6 Fresh Engineering Design Competitions for College Students

05/18/2015 04:38 pm ET | Updated May 18, 2016

Like with any college program, it is important to balance what you are learning in the classroom to actually applying all those theoretical concepts. Engineering is the career area that likely requires the most hands-on learning. After all, do we want civil engineering students building bridges if they've only seen the equations for soil mechanics? Do we want aeronautical engineers constructing aircraft after they've only taken tests on airfoil? There's a reason companies want to see internships and experience on resumes. Though there are a variety of engineering-based college competitions, challenges and contests to join, the six listed below are some particularly clever or interesting ones.

1.) International 1/4 Scale Tractor Student Design Competition

Students and their quarter-sized tractors. Photo Credits belong to the American Society of Agricultural and Biological Engineers.

While these college students are not yet building those gigantic Cats you see crawling through construction sites, they are the minds primed to one day do just that.

In this competition (sponsored by the American Society of Agricultural and Biological Engineers), students are given an engine and four tires. That's it. The rest of the quarter-sized tractor design is up to them. They are not solely tested on the design either, but also on the manufacturability, the safety, and even the loudness of their tractor. Competitions consist of students actually making a sell to mock corporate management teams and two performance tests to assess the durability of their tractor.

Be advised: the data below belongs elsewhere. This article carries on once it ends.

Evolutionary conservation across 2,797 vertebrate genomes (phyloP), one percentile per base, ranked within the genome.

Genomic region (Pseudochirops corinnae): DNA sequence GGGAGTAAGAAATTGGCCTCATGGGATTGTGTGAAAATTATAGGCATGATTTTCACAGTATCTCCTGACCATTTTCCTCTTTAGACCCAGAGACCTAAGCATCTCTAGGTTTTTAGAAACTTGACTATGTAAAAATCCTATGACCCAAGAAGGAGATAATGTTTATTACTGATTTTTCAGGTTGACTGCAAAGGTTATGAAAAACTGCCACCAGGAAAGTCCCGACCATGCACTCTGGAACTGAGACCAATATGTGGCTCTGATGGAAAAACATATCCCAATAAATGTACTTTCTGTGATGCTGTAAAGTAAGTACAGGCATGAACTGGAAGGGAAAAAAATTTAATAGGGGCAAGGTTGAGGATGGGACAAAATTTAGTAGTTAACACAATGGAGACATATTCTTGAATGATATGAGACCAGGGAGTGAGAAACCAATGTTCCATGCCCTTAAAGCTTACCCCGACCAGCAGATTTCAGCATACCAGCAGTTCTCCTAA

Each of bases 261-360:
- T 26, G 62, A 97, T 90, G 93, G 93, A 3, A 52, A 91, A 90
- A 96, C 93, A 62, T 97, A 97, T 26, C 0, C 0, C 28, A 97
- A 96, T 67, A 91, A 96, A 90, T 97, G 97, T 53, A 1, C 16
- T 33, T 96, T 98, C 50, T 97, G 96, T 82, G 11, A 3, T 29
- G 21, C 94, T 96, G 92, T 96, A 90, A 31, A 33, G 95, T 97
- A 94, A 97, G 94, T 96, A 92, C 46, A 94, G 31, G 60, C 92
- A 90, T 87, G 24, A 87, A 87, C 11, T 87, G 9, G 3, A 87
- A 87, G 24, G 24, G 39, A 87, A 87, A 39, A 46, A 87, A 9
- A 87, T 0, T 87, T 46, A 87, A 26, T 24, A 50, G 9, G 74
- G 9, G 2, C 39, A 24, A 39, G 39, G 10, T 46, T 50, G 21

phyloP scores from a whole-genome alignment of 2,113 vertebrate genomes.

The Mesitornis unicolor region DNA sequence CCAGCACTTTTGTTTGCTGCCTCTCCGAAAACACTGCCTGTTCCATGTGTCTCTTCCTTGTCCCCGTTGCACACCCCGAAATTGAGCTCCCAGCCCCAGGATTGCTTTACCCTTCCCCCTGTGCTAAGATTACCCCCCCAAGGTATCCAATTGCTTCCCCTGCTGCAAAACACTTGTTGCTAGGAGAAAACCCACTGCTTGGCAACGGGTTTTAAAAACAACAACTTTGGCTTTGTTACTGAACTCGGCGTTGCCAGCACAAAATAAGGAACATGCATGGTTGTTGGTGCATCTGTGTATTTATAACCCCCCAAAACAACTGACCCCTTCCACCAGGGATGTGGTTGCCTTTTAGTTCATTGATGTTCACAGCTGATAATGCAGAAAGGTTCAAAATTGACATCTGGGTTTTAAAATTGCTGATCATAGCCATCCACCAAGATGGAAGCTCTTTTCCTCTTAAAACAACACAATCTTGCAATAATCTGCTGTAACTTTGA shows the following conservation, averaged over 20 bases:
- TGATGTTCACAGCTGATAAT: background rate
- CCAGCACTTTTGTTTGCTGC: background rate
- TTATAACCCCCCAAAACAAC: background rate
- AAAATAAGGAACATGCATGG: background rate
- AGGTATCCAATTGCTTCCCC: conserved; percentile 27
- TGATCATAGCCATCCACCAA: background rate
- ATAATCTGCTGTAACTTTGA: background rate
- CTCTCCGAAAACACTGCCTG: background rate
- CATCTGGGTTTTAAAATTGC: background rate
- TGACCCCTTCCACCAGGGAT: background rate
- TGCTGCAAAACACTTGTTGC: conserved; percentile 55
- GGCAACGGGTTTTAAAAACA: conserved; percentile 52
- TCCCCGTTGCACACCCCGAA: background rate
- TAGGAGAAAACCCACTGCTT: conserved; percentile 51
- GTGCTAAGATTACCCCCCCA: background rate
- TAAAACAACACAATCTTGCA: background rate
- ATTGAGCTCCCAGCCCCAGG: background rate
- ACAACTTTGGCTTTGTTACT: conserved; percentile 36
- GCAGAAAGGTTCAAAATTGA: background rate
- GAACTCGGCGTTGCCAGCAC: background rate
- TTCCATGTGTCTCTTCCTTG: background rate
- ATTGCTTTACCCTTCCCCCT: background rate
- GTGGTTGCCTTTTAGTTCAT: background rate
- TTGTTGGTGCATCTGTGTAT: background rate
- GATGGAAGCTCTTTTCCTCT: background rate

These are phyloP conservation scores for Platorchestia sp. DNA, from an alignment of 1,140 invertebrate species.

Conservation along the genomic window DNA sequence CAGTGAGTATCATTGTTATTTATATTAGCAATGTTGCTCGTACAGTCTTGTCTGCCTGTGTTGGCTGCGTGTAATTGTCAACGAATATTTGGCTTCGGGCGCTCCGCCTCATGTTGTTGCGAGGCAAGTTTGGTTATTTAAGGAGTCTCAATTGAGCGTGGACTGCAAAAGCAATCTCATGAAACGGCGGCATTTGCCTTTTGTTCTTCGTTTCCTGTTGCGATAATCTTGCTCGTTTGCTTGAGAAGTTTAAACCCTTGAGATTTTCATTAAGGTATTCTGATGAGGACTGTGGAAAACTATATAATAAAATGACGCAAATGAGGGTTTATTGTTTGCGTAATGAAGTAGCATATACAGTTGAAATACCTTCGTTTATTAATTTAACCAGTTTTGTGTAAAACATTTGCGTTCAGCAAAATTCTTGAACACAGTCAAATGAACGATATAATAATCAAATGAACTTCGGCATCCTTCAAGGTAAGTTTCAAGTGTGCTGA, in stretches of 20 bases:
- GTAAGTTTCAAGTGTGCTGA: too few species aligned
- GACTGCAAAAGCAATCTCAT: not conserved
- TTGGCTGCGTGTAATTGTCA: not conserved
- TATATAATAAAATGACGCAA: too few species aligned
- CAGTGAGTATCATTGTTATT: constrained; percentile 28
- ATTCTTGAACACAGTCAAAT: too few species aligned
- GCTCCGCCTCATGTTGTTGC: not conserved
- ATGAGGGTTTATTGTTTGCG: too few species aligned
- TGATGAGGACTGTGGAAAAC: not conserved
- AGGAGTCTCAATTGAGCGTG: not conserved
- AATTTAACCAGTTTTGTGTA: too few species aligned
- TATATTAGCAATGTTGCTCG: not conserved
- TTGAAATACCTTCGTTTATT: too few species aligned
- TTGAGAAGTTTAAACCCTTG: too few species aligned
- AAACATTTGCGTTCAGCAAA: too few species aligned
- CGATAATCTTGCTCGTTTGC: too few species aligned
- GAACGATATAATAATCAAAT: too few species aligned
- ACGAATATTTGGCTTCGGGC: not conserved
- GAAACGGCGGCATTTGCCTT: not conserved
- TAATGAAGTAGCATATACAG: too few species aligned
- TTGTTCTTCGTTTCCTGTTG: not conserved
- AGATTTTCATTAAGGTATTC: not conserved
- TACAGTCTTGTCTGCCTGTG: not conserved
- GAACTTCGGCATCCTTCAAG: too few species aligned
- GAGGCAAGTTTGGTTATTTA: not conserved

2.) Formula SAE

The Formula SAE team from University of Arlington Texas testing their car. All photo credits belong to the team.

Many of us can only dream of being near racecars, much less designing them. For many college engineering students, this dream is a reality. Organized by the Society of Automatize Engineers, the SAE Formula One competition allows students to design and build their very own formula-style car. And, after they have spent hours perfecting aerodynamics and engine performance, student drivers are able to actually drive their car on test tracks.

Unlike real formula-one races, however, the fastest car is not the sole winner (though that certainly helps). Students are tested in eight different events and are given an overall score based on performance in each. The endurance event is, quite obviously, the car that can duke it out the longest. But the car that can go forever may not bode well in the fuel economy event. The wide range of criteria, paired with sponsors of the events providing their own awards, makes this one top-notch collegiate program.

3.) AISC Steel Bridge Competition

California State University, Northridge and their 2015 bridge. Photo credits belong to their team.

I'll be honest: when I saw "bridge" paired with "student", the first thing that came to mind was toothpick bridges. Somehow I managed to miss the "steel" part in there. Let's just say that toothpick bridge doesn't even come close to what these students are accomplishing.

Each year in August, the American Institute of Steel Construction releases a realistic bridge problem statement and a set of parameters to eager civil engineering students. This past year's problem statement involved building a bridge that spanned the seventeen-foot wide Nogo River to allow commerce between farming towns and a capital city; last year's mission encompassed replacing a deteriorating wooden bridge that supported a railroad.